Monday, 1 August 2016

Sudley House

Sudley House

Sudley House in Aigburth, Liverpool

Sudley House, like Kettle's Yard in Cambridge, is a rich man's home gallery: a large private art collection bequeathed along with the home it was located in. Sudley is on a much grander scale than the wonderful, higgledy-piggledy cottage in Cambridge which houses an eclectic, magpie collection of minor Modernist masterpieces. George Holt, a Liverpool ship owner who bought Sudley House in 1883, filled his modest stately home with British painters of the eighteen and nineteenth centuries. The gallery contains no less than three Turners – two of them important works - plus paintings by Gainsborough, Thomas Lawrence, Edwin Landseer and Joshua Reynolds. But it is the cache of well- and lesser-known Pre-Raphaelite pieces that makes Sudley the important niche it is. Works by Holman Hunt, Frederic Lord Leighton and Edward Burne-Jones were especially sought out by Holt, who also bought dozens of paintings by lesser-known artists.
The Finding of the Saviour in the Temple by William Holman Hunt

The experience of visiting this gallery is somewhat different, firstly because of its location. A sandstone manor house, set in suburban parkland, it's several miles from Liverpool city centre. There is very limited parking on site, and if you go there by bus or train, you will have to walk up a slight incline for 10 or 15 minutes. From its terraces and windows, you get wonderful views across tree-lined fields and desirable residential properties, down to the Mersey estuary and Wirral peninsula.
The view over the lawn towards the Mersey Estuary

Secondly, Sudley House is no white-walled gallery space. The paintings are displayed just as they would have been in Holt's day. There is still some of the original furniture in the Hall & Library and the Dining & Morning rooms. This means the appearance of the paintings varies according to changes of light during the day. This can make it a little difficult to see details or even whole canvases as there are tables or other objects in some rooms, plus reflections from lamps and windows in the glass-fronted picture frames. However, many of the original features are works of art in their own right; for example tiled fireplaces or hand crafted sideboards and bookshelves. The upshot is that in Sudley, paintings exist in the context their creators painted them for.
Fireplace in the Library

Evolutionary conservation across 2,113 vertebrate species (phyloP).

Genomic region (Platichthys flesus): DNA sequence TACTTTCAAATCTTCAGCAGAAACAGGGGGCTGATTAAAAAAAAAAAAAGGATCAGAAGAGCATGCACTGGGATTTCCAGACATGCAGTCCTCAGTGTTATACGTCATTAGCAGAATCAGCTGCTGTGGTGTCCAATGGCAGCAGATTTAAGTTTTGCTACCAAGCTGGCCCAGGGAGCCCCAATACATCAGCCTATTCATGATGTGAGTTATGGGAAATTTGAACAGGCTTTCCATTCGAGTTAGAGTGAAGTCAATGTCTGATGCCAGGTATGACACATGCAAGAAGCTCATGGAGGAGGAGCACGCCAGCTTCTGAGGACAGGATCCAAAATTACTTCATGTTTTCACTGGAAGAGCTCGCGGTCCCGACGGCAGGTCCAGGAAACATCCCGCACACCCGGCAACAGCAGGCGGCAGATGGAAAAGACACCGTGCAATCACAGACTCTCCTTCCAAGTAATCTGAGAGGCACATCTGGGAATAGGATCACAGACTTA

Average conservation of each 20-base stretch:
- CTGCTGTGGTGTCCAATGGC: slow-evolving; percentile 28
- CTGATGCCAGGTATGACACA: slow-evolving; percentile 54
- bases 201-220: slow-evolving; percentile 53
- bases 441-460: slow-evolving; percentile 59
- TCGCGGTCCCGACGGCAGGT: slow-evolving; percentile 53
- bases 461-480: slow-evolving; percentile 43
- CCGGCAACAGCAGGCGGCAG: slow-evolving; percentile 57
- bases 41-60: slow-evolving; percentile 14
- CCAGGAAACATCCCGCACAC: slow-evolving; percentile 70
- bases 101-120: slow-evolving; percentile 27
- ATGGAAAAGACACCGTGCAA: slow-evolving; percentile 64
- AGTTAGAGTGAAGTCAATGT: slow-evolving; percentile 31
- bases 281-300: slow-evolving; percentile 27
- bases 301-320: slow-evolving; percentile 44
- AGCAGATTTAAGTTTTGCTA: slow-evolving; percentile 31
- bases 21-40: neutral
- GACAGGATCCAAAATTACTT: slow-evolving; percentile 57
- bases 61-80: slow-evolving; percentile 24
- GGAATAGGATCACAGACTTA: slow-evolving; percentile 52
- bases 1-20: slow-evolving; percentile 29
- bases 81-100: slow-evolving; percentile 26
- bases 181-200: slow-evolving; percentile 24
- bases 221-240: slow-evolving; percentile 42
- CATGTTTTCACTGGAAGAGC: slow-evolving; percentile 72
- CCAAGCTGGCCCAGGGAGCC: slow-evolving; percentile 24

A further difference is that Holt's collection is almost 100% British. I saw only one painting by a non-British artist: a small landscape by Corot. This means the collection is almost a permanently curated exhibition of how, at the height of the British empire, artists in Britain carved their own unique pathways. How Turner, for example, influenced the French Impressionists. How British portrait and landscape painting raised standards to the levels seen on the Grand Tour. And how such a flagrant bias towards home grown talent was without jingo or racism. On the contrary, Holt's preference for native art, and his generous wallet, encouraged British artists and championed the Pre-Raphaelites, who were unpopular with many critics. And Holt was no eccentric. The penchant of many Liverpool and Manchester art collectors in the nineteenth century has left other nuggets of a unique national movement: eg, The Lady Lever Gallery over the water in Port Sunlight, which has an even larger collection of well-known Pre-Raphaelite works.
Pathway to the South

Sudley House was built by a coal merchant in 1821, so the building long predates the Arts and Crafts Movement of the Victorian era. Holt made some alterations to the original plain, rectangular structure, but it is the garden that most effectively frames the collection. The house is surrounded on three sides by massive beech, rowan, chestnut (horse & sweet), cherry, sycamore and a few pine trees. Under these are curiously twisted oleander, magnolia, laurel and hawthorn bushes. Bordering the East wing, two enormous ginkgo trees stand, while to the West there is a small walled garden and then a long footpath bordered with rose, bramble and fuchsia. The house's former kitchen is now a cafe serving good scones and tea; and if the weather is suitable, you can sit outside in the yard.
A Pot of Leaf Tea with a Scone, Butter & Jam: 4 pounds 20 pence

The staff are friendly and knowledgeable. Photography, even with flash, is allowed. There are videos and fact sheets for most of the rooms. However, the gallery brochure is out of print and there are no post cards on sale, so any mementos you take away with you will have to be your own. I think you'll need a good two hours to see round properly. Parts of the upstairs are used for temporary exhibitions and workshops. Entry is free. There is a lift to the second floor, but wheelchair access to the cafe yard is round the outside of the house.
One of the pair of Giant Ginkgos

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